CNN, YouTube and Not Asking The Right Question

    July 27, 2007
    WebProNews Staff

America’s great experiment with citizen journalism may have been an historic moment, even a fine harbinger of the future, and most certainly the most populist step forward the country has taken, but critics are saying that CNN, once itself a pivotal media development, failed to push the envelope in the YouTube Debates.

Though the cable news outfit said the most popular question submitted to the video sharing site was about whether or not Arnold Schwarzenegger was really a cyborg, a result that immediately discounts the masses as unserious at best and downright ridiculous at worst, thus making a case for the necessity and relevance of traditional media and representative government, Rory O’Connor of  CBCNews says that was a premature result.

O’Connor says the most popular question was about the impeachment of President Bush:

Instead of leaving the decision of which questions would be asked to the same citizens who had already sent in thousands of mostly intelligent, serious and to-the-point videos, CNN honchos decided they needed to ‘filter’ the process and decide themselves which questions would get asked, so as to ensure the seriousness and high purpose of the evening would not be dragged through the mud of the mob.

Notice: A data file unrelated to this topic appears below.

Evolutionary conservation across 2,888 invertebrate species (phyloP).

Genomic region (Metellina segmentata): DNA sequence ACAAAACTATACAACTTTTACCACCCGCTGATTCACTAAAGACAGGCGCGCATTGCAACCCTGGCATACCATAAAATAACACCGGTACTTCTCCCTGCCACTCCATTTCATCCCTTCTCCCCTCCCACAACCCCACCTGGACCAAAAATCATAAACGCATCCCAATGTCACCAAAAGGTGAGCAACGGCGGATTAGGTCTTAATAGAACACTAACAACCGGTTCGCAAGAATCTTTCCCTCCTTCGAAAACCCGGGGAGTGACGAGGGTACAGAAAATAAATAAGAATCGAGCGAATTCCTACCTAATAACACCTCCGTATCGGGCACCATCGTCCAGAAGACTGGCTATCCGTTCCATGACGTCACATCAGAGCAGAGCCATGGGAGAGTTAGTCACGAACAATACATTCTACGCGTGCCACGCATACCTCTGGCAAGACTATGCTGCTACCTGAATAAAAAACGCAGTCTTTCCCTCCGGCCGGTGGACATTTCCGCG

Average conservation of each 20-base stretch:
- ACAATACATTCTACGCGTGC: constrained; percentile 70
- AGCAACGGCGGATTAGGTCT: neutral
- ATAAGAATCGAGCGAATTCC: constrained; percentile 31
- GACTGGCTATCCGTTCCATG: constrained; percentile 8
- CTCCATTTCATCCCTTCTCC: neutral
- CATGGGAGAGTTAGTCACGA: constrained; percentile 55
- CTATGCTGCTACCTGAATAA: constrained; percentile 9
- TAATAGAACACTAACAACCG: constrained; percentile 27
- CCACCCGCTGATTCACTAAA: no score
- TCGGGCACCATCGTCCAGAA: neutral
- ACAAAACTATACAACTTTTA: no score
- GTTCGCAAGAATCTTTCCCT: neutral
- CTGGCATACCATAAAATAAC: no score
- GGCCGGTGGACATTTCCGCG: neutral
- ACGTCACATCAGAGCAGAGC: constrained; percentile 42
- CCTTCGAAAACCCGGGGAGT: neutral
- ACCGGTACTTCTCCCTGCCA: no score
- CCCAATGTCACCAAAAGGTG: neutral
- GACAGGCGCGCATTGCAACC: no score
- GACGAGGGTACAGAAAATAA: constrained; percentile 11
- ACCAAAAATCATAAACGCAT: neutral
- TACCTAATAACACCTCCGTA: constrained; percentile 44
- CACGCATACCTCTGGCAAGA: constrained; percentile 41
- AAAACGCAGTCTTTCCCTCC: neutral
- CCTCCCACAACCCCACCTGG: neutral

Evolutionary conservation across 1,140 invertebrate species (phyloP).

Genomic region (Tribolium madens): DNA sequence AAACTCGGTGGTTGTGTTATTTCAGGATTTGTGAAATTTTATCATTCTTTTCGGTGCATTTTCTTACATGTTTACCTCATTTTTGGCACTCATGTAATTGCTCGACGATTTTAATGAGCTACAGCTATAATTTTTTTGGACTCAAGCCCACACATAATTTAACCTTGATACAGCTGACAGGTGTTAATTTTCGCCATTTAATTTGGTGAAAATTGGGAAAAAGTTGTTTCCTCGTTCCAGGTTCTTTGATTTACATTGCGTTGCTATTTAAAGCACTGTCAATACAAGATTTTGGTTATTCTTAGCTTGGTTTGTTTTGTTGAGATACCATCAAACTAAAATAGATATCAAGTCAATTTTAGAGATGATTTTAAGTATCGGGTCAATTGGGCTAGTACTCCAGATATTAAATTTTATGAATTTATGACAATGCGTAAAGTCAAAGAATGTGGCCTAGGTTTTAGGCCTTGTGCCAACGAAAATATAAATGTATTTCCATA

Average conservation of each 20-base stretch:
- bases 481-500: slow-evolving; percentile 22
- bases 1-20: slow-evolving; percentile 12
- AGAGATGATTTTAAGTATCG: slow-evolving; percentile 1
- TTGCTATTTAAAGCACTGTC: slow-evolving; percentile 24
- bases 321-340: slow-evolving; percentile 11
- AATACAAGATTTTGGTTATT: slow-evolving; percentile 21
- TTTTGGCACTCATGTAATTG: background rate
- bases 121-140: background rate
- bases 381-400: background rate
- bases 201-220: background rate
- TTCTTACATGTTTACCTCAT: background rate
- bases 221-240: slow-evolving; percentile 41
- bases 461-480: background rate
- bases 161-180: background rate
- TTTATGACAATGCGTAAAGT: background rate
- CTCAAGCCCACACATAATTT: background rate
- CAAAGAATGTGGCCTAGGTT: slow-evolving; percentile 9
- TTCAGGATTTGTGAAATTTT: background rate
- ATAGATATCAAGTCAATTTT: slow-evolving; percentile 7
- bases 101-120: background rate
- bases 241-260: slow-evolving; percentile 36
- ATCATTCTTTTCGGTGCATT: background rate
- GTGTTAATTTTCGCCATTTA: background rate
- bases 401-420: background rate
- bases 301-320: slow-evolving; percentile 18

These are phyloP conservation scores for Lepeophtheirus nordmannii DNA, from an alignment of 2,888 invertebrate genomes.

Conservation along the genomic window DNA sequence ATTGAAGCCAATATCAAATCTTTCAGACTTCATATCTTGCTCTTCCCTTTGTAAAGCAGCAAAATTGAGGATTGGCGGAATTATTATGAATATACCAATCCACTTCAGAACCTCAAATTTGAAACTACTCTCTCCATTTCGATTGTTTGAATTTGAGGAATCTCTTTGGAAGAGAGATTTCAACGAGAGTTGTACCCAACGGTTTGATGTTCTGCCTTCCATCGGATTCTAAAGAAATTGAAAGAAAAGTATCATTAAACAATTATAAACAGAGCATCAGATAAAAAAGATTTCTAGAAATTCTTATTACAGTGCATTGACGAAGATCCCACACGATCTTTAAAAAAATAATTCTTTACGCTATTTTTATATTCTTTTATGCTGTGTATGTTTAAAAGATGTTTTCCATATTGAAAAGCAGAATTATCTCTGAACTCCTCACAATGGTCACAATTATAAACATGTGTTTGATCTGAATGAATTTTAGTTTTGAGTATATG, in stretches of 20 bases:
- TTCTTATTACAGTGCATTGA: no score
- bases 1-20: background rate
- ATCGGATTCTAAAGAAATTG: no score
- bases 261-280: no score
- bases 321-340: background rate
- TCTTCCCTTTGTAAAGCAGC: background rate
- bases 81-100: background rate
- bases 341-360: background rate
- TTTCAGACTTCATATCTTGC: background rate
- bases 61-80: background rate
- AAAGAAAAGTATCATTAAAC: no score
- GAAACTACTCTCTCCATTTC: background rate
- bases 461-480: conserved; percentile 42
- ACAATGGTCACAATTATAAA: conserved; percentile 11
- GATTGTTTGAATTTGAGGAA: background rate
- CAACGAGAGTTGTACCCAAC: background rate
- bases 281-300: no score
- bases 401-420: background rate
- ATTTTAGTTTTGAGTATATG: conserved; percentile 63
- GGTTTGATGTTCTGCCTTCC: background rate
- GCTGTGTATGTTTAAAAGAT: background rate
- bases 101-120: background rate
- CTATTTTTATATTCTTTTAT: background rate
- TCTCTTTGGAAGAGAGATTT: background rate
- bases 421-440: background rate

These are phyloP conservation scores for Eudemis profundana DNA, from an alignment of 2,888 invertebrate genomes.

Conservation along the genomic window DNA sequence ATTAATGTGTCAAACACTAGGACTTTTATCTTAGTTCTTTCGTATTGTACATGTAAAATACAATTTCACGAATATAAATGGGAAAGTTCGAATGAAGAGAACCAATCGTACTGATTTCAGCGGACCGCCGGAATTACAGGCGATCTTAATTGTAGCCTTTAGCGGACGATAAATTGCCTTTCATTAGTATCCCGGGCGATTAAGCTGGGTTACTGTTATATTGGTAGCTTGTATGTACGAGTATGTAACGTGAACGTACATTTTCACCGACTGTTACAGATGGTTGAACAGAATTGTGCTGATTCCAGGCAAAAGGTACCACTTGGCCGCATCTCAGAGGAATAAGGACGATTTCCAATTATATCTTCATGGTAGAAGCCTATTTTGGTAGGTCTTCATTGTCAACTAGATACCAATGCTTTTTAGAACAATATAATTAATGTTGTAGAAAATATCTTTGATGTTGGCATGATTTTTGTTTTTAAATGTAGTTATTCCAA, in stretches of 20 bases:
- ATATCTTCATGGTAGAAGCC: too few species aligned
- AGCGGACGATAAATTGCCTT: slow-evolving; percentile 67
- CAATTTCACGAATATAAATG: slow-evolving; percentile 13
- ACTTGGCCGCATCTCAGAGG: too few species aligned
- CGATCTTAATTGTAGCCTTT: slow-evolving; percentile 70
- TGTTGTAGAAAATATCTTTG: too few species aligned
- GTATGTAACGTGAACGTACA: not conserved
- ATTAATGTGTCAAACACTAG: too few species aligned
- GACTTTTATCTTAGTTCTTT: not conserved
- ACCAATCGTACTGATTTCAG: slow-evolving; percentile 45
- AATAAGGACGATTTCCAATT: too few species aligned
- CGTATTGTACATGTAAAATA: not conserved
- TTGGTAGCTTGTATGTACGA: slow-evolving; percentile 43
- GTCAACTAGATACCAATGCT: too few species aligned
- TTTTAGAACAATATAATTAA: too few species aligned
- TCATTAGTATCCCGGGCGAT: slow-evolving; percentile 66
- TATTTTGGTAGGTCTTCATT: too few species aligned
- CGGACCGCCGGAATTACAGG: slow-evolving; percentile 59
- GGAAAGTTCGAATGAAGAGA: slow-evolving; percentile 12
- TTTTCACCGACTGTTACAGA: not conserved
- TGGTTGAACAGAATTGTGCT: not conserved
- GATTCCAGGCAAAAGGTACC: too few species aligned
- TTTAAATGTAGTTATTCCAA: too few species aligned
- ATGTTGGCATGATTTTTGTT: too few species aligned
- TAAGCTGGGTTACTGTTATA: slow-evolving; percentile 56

Further, in their quest for more control, the moderator did not press the candidates to answer the questions, or, if from Anderson Cooper’s point of view, the candidates would not cooperate in what could have been an open and honest debate.

On top of that was CNN’s apparent lack of understanding of the multiple screen concept; the debates would be seen not just on television, but also on YouTube, and on portable video devices. We might be tempted to watch John Stewart, of Comedy Central’s "The Daily Show" explain the full-screen vs. small screen concept to CNN, but as he noted in that segment, he’s not allowed on YouTube.

Questions from YouTubers came from a small box in the corner of a big screen, having the look of YouTube, but not the sense of scale. And, as Stewart also noted, the candidates gave the same answers they always gave, citizen journalism experiment or not.

So far, we have a nice step forward in the power and potential of citizen journalism – something has happened, at least – but old media and old politics still prevail, preventing any lack of control that might negate their goals or their relevance.